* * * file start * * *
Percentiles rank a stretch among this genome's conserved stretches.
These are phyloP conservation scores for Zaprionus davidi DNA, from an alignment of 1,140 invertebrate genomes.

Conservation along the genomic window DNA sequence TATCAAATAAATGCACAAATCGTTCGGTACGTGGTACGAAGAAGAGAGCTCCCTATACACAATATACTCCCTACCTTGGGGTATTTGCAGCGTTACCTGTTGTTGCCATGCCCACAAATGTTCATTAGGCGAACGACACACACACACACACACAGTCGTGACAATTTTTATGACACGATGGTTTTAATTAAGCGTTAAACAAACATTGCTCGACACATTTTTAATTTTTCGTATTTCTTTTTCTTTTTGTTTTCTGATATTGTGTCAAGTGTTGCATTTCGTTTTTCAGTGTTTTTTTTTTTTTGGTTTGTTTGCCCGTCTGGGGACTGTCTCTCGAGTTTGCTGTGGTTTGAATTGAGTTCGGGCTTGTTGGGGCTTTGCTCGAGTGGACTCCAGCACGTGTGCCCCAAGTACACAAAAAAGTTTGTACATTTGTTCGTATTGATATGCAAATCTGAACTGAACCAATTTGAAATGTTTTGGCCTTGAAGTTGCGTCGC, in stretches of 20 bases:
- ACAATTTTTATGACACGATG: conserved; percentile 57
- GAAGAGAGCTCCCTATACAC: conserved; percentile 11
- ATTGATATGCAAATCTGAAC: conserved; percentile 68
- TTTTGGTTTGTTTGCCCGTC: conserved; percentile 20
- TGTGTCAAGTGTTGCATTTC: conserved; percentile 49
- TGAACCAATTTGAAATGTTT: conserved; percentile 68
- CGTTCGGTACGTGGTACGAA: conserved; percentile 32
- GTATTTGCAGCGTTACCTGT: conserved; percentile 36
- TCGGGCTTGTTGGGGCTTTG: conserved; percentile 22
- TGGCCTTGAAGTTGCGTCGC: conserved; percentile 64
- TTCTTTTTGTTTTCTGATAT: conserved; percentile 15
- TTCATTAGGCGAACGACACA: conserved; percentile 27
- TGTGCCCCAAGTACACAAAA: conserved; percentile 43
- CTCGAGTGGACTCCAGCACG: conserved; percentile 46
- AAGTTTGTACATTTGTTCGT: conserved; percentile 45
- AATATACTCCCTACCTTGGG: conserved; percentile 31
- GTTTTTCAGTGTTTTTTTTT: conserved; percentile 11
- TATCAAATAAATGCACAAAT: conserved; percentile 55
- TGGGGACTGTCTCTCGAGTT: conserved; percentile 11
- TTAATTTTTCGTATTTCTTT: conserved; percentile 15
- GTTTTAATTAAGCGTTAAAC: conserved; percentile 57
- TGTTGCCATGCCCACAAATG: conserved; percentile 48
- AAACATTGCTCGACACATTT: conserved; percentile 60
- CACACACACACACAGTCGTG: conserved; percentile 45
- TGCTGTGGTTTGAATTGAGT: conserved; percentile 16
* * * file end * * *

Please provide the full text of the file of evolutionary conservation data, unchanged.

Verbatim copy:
Percentiles rank a stretch among this genome's conserved stretches.
These are phyloP conservation scores for Zaprionus davidi DNA, from an alignment of 1,140 invertebrate genomes.

Conservation along the genomic window DNA sequence TATCAAATAAATGCACAAATCGTTCGGTACGTGGTACGAAGAAGAGAGCTCCCTATACACAATATACTCCCTACCTTGGGGTATTTGCAGCGTTACCTGTTGTTGCCATGCCCACAAATGTTCATTAGGCGAACGACACACACACACACACACAGTCGTGACAATTTTTATGACACGATGGTTTTAATTAAGCGTTAAACAAACATTGCTCGACACATTTTTAATTTTTCGTATTTCTTTTTCTTTTTGTTTTCTGATATTGTGTCAAGTGTTGCATTTCGTTTTTCAGTGTTTTTTTTTTTTTGGTTTGTTTGCCCGTCTGGGGACTGTCTCTCGAGTTTGCTGTGGTTTGAATTGAGTTCGGGCTTGTTGGGGCTTTGCTCGAGTGGACTCCAGCACGTGTGCCCCAAGTACACAAAAAAGTTTGTACATTTGTTCGTATTGATATGCAAATCTGAACTGAACCAATTTGAAATGTTTTGGCCTTGAAGTTGCGTCGC, in stretches of 20 bases:
- ACAATTTTTATGACACGATG: conserved; percentile 57
- GAAGAGAGCTCCCTATACAC: conserved; percentile 11
- ATTGATATGCAAATCTGAAC: conserved; percentile 68
- TTTTGGTTTGTTTGCCCGTC: conserved; percentile 20
- TGTGTCAAGTGTTGCATTTC: conserved; percentile 49
- TGAACCAATTTGAAATGTTT: conserved; percentile 68
- CGTTCGGTACGTGGTACGAA: conserved; percentile 32
- GTATTTGCAGCGTTACCTGT: conserved; percentile 36
- TCGGGCTTGTTGGGGCTTTG: conserved; percentile 22
- TGGCCTTGAAGTTGCGTCGC: conserved; percentile 64
- TTCTTTTTGTTTTCTGATAT: conserved; percentile 15
- TTCATTAGGCGAACGACACA: conserved; percentile 27
- TGTGCCCCAAGTACACAAAA: conserved; percentile 43
- CTCGAGTGGACTCCAGCACG: conserved; percentile 46
- AAGTTTGTACATTTGTTCGT: conserved; percentile 45
- AATATACTCCCTACCTTGGG: conserved; percentile 31
- GTTTTTCAGTGTTTTTTTTT: conserved; percentile 11
- TATCAAATAAATGCACAAAT: conserved; percentile 55
- TGGGGACTGTCTCTCGAGTT: conserved; percentile 11
- TTAATTTTTCGTATTTCTTT: conserved; percentile 15
- GTTTTAATTAAGCGTTAAAC: conserved; percentile 57
- TGTTGCCATGCCCACAAATG: conserved; percentile 48
- AAACATTGCTCGACACATTT: conserved; percentile 60
- CACACACACACACAGTCGTG: conserved; percentile 45
- TGCTGTGGTTTGAATTGAGT: conserved; percentile 16